Mushroom, Feta, and Tomato Tart

Mushroom, Feta, and Tomato Tart
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Mushroom, Feta, and Tomato Tart
This tart is a hit!

Last week, one of us had to go to a dinner meeting that’s sort of a potluck, and that happens about once a month. We always look forward to deciding what to make, debating the ease versus the tastiness, and evaluating how many other things we’re going to have going as we get closer to the appointed date. But, the most important thing we think about is how well the dish will travel. For salads and many desserts, this is easy, as most salads and desserts travel well, and taste good even if they are a bit warmer than one might like.

Main dishes, however, are more problematic, since some of those taste best when they’re  hot before they start to congeal or separate. So, we spend some time discussing what we think are the pros and cons for each dish we’re considering. The other thing we try to consider is whether the dish is “different enough,” meaning, is the dish something that people will find new and interesting, and, more to the point, do we find it new and interesting?

We finally settled on a couple of Mushroom, Feta, and Tomato Tarts that we found in Eric Lanlard’s book, Tart It Up! They seemed well within our abilities and simply sounded good. In the photos below, you’ll see us putting together two of these tarts, but, not to worry, the recipe is for just one tart.

Makes one 9-inch tart.

Mushroom, Feta, and Tomato Tart

Mushroom, Feta, and Tomato Tart


  • 1 Pâte Brisée, chilled and ready to roll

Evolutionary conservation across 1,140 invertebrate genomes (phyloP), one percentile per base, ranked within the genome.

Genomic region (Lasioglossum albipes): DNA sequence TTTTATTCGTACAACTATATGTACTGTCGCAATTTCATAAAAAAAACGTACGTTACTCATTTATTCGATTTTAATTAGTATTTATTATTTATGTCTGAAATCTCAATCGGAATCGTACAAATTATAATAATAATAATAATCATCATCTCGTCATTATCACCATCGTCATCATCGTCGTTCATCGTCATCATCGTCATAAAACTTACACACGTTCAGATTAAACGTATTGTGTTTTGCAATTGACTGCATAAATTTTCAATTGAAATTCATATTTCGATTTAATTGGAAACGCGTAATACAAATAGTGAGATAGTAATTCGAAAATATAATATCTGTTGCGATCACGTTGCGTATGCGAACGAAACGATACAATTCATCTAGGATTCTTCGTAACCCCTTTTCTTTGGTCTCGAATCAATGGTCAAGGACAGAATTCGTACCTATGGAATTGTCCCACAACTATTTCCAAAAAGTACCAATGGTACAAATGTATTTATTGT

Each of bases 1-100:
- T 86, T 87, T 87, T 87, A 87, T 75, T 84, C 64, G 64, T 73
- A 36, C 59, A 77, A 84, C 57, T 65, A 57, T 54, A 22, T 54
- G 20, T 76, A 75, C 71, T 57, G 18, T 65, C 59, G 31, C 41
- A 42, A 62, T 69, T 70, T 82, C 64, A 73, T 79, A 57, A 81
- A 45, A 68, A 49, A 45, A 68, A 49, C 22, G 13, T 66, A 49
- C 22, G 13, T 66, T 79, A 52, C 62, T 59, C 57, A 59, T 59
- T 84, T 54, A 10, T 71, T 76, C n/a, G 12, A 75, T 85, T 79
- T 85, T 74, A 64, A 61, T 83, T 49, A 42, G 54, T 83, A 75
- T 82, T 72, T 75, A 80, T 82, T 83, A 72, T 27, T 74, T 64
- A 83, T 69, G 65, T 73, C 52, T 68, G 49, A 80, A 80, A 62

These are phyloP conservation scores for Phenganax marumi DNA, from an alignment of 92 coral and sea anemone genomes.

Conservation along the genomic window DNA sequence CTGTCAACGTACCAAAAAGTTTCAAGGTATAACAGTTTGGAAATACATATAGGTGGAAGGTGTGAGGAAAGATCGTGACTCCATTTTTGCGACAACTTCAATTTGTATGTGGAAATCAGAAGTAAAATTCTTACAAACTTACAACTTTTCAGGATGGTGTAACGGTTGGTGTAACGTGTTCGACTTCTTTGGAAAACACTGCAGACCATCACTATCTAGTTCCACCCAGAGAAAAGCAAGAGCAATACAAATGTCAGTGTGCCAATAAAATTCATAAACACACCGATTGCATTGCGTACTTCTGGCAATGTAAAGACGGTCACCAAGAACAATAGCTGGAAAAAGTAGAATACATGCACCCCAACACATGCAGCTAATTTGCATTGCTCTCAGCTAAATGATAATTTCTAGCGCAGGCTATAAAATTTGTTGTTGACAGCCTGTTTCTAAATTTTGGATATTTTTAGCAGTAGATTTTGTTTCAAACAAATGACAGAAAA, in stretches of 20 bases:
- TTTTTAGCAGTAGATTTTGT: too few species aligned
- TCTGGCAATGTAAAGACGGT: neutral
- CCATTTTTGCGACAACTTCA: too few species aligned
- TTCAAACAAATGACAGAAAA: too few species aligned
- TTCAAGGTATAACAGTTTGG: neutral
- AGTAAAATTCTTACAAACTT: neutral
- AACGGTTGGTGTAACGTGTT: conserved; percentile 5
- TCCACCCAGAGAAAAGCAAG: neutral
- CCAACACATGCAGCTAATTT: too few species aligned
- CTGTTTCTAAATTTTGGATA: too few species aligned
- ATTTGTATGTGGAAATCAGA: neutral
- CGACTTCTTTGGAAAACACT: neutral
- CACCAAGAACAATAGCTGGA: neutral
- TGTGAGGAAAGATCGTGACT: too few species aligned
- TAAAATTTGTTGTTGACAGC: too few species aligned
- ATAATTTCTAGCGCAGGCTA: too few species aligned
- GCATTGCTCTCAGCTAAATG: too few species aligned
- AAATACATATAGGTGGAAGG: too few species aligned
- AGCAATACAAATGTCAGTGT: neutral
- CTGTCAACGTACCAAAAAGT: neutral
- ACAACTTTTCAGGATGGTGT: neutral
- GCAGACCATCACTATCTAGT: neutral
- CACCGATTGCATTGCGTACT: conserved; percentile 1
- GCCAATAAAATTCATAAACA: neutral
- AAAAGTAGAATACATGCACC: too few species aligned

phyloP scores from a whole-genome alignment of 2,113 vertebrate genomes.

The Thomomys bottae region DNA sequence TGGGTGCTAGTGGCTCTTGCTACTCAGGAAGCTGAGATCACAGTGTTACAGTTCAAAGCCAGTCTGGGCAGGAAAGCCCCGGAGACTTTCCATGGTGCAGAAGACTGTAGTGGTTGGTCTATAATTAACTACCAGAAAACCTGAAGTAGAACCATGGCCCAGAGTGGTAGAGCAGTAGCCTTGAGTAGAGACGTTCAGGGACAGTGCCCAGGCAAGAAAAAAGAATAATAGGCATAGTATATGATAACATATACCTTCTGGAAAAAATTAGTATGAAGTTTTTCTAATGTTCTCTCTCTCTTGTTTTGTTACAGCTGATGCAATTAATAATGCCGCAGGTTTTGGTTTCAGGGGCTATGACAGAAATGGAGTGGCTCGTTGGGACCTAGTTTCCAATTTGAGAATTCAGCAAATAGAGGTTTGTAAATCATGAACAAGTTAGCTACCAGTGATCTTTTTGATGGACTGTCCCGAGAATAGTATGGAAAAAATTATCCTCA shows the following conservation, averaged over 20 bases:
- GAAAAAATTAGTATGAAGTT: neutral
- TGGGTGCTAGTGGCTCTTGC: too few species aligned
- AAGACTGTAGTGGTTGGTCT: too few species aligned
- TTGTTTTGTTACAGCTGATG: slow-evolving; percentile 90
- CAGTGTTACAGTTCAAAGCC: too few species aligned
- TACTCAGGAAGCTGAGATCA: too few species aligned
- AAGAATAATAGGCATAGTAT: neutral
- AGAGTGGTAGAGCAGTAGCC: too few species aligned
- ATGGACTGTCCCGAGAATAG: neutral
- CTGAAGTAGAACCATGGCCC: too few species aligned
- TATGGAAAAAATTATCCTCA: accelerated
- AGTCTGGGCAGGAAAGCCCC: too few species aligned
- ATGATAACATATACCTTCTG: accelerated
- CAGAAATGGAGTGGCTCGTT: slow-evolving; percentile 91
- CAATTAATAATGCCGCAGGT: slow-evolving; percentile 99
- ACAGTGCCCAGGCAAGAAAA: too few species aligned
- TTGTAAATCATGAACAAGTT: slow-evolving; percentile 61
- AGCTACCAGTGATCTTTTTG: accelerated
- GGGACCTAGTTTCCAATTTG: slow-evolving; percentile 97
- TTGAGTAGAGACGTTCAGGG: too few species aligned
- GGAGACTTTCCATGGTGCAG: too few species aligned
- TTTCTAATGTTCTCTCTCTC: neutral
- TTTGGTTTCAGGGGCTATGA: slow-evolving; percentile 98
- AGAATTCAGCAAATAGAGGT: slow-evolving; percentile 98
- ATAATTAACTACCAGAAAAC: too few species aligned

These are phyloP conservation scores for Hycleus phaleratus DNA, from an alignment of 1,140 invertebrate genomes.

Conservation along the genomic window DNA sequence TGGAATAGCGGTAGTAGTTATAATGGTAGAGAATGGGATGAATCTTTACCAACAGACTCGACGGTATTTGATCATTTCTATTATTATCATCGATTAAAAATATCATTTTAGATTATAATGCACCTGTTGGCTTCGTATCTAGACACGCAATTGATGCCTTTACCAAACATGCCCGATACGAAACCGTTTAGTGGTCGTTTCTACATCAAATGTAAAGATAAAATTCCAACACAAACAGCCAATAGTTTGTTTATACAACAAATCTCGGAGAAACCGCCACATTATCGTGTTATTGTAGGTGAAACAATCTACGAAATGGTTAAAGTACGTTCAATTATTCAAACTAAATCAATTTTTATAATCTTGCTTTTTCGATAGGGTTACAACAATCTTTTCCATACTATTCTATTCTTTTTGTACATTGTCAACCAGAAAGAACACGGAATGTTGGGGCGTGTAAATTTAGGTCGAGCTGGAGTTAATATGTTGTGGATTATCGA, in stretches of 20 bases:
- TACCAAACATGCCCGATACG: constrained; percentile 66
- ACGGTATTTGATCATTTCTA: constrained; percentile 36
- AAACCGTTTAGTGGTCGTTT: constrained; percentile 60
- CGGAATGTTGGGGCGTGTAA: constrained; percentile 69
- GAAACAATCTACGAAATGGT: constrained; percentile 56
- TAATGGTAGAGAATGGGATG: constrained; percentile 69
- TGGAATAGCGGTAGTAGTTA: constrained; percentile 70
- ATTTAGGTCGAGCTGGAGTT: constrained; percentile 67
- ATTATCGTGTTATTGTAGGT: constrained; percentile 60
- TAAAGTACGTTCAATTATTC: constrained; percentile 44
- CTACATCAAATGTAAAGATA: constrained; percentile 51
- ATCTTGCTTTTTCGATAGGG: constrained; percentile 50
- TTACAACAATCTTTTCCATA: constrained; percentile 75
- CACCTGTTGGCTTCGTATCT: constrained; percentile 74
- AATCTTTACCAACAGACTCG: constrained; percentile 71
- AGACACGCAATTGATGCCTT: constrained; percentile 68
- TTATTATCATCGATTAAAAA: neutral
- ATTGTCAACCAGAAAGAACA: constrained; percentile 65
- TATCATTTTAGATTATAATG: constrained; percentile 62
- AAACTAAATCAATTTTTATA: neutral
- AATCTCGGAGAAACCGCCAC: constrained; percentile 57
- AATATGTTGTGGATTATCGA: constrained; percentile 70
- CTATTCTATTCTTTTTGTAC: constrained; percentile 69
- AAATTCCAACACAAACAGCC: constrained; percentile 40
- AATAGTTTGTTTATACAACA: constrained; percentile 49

• 1 cup cherry tomatoes, assorted colors
  • 2 Tbs olive oil
  • 1 garlic clove, minced
  • 10 ounces Cremini mushrooms, sliced
  • 4 eggs
  • 1 cup crumbled (5-6 ounces) Feta cheese
  • 2 Tbs chives, minced
  • Kosher salt
  • Freshly ground black pepper

Abbreviated Instructions

Preheat oven to 350°F.

Roll out dough and fit into a 9-inch tart pan. Dock bottom of crust and refrigerate 15 minutes. Line with baking parchment or foil and fill with pie weights or uncooked rice.

Bake for 15 to 20 minutes or until the crust is set. Remove the paper and weights and bake crust another 10 to 15 minutes, or until it's beginning to turn golden. Set aside, but leave the oven on.

Cut cherry tomatoes in half and place on a rimmed baking sheet, cut side up. Bake for 10-12 minutes or until tomatoes start to soften. Remove from oven and set aside. Keep oven on.

Heat oil in a large skillet over medium heat. Add garlic and mushrooms and cook, stirring occasionally, until the mushrooms have cooked through and almost all the liquid has been cooked off, about 15 minutes. Season with salt and pepper.

In a large mixing bowl, thoroughly whisk together the 4 eggs. Stir in the Feta cheese, followed by the mushrooms and chives.

Pour egg mixture into the crust and arrange tomato halves on top. Bake for about 30 minutes or until crust is golden and eggs are set.

Ingredient discussion:

Eggs: the best ones come from happy hens and you want the best. This is an egg dish, after all. For the crust, we suggest the Pâte Brisée because it’s the simplest and best crust recipe we know of. We had to buy the cherry tomatoes at the store, and, even though we purchased organic tomatoes, they were substandard. One taste and you could tell they were picked green and treated with ethylene gas to make them look ripe — they weren’t. So, if you can get truly ripe cherry tomatoes, your tart will be far better. Don’t buy pre-crumbled Feta cheese, it loses its flavor as it sits in that tub; instead, buy a chunk of Feta and just crumble it with your fingers.

Procedure in detail:

Preheat oven to 350°F. Move a rack to the center of the oven.

Roll dough. Roll out the pastry crust between two pieces of baking parchment. By using parchment, you don’t need to add flour during the rolling (but if you don’t have parchment paper, use as little flour as possible). Once you have a large enough disk, fit it into a 9-inch tart pan.

docking crust